Warning signs global economic chaos could spread to Canada: Don Pittis

Canada has been riding high in the slipstream of a roaring U.S. economy. But there are early signs that trouble is brewing.

Despite booming jobs and GDP, Canada can't escape the effects of a tumultuous world

Street vendor in Istanbul, Turkey, where the value of the lira continues to plunge following new U.S. tariffs. (Murad Sezer/Reuters)

Canada's latest job creation numbers out at the end of last week were astounding. The most recent figures for the country's economic growth, at an annual rate of 2.6 per cent, were better than almost anyone expected.

But while both U.S. and Canadian economic indicators climb to new heights, there are growing warning signs that neither will be able to escape a gathering storm that is affecting so many other parts of the world.

Just as Canada's stunning employment figures were being released Friday, the latest victim of political and economic chaos, Turkey, was suffering a new economic disaster.


In Canada, the unemployment rate fell back to its recent low of 5.8 per cent. Measured as a percentage of the population, Canada's employment rate and participation rate exceeds that of the U.S. 

In normal times you would expect such an economic signal would drive the loonie higher. Instead, a few hours after the jobs results the Canadian dollar was down nearly half a cent.

"The loonie failed to gain momentum from that economic indicator release given the current geopolitical climate," Alfonso Esparza, an analyst at the currency-trading company OANDA, said in an email.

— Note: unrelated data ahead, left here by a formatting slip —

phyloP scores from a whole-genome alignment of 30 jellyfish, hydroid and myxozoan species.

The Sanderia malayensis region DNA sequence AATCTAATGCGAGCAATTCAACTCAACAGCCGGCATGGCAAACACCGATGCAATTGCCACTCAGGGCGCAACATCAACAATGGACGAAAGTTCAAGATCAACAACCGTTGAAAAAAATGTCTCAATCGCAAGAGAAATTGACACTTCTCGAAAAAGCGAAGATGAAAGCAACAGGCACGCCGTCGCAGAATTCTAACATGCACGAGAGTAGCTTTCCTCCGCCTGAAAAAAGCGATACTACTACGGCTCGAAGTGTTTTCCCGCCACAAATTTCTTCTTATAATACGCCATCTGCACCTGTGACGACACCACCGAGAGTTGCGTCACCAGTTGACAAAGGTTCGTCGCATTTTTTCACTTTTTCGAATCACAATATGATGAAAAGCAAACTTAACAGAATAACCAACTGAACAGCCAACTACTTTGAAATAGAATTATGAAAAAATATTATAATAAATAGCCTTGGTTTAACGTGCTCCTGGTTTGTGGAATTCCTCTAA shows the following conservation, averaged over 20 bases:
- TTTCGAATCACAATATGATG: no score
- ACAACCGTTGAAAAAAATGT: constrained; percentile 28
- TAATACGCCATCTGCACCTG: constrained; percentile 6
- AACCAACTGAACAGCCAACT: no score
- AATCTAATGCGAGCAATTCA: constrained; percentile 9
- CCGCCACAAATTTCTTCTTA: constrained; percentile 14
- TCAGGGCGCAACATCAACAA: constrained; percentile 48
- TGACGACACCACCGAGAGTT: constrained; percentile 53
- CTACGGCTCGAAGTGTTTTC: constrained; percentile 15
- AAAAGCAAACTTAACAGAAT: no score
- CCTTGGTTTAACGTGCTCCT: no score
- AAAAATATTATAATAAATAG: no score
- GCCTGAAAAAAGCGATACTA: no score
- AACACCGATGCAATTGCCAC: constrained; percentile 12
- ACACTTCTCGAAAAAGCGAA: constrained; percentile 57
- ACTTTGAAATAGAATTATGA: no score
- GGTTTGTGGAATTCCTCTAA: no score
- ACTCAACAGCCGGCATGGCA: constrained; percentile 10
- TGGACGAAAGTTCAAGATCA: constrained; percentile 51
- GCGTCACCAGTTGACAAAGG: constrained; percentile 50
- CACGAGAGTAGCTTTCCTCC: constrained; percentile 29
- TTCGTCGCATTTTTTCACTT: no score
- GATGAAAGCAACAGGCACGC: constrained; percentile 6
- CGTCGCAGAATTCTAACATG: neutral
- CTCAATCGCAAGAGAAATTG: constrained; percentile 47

Currencies are often at the heart of contagion from one country to another as bonds fall in value and money makes a 'flight to safety.' (Drew Angerer/Getty Images)

And Canada wasn't the only country affected by the turmoil in the world.

"The Turkish lira has been in free fall and has triggered contagion fears as Spain, Italy and France have high exposures," wrote Esparza.

Before the Asian crisis of 1997, many analysts talked about "divergence" — shorthand for the idea that the developed world, especially the U.S., would remain unaffected by contagion from the less-developed south.

In fact, as the Asian currency meltdown of the time unfolded, there was early evidence that the supporters of divergence had been right.

Flight to safety

While many warned then that a collapse of exports would hurt the U.S. economy, a flood of money, sometimes referred to as the "flight to safety," poured into the country, pushing U.S. interest rates down.

"While the reallocation of capital towards the United States generated the above-mentioned negative trade effects on U.S. GDP, the capital inflows also generated a positive effect on U.S. GDP by financing an increase in U.S. spending, both directly and indirectly, by generating a drop in interest rates," said a paper published by the New York Federal Reserve shortly after those events.

But in an interconnected world contagion can be subtle and delayed. Some say low interest rates contributed to the collapse of Long-Term Capital Management, a hedge fund that bet on foreign bond spreads with borrowed money.

We'll have more evidence this week if global economic distress has reduced foreign demand for Canadian real estate. (Carlo Allegri/Reuters)

Following a series of awful bets, the company was bailed out by the U.S. central bank in 1998 on the grounds that it could have caused a widespread national, and perhaps global, economic crash.

Interest rates cuts by then-Fed chair Alan Greenspan to help markets cope had a twofold effect that helped bring on the financial crisis of 2008. Not only did cheap money encourage investors to bid up the price of real estate, the Fed's action assured investors that the bank would always step in to rescue them should they get into trouble.